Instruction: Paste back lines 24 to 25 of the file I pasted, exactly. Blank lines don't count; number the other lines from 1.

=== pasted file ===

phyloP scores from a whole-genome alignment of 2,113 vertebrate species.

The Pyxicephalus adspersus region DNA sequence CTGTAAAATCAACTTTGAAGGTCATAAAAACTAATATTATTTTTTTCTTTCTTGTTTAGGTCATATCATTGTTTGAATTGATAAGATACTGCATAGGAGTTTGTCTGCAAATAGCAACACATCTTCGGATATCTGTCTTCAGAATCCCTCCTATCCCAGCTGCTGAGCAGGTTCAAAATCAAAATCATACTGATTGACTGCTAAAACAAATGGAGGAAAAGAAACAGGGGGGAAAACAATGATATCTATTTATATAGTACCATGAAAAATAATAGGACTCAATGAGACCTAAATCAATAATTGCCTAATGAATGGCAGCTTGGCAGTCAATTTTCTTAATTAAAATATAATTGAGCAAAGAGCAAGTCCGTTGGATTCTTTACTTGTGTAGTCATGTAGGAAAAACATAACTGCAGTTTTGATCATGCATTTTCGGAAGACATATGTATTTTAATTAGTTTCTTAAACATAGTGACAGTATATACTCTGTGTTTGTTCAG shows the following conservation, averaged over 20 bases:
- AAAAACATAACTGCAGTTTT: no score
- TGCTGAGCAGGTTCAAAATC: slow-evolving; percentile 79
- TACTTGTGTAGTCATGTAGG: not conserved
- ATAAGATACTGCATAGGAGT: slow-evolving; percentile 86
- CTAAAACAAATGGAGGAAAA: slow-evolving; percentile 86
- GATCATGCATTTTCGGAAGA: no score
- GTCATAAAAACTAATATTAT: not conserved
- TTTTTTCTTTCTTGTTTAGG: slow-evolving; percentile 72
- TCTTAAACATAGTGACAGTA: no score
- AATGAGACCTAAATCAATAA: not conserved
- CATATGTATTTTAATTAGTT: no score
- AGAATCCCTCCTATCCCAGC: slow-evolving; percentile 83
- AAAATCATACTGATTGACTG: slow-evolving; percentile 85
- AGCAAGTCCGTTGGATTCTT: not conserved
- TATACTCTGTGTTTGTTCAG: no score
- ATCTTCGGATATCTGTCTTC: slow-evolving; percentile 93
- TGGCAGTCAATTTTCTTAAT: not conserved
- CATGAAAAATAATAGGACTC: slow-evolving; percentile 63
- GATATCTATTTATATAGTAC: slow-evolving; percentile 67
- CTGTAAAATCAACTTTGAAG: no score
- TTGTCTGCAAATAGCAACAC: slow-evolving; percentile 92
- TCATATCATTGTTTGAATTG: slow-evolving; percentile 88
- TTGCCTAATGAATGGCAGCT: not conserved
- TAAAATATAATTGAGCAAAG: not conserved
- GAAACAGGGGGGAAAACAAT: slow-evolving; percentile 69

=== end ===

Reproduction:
- TCATATCATTGTTTGAATTG: slow-evolving; percentile 88
- TTGCCTAATGAATGGCAGCT: not conserved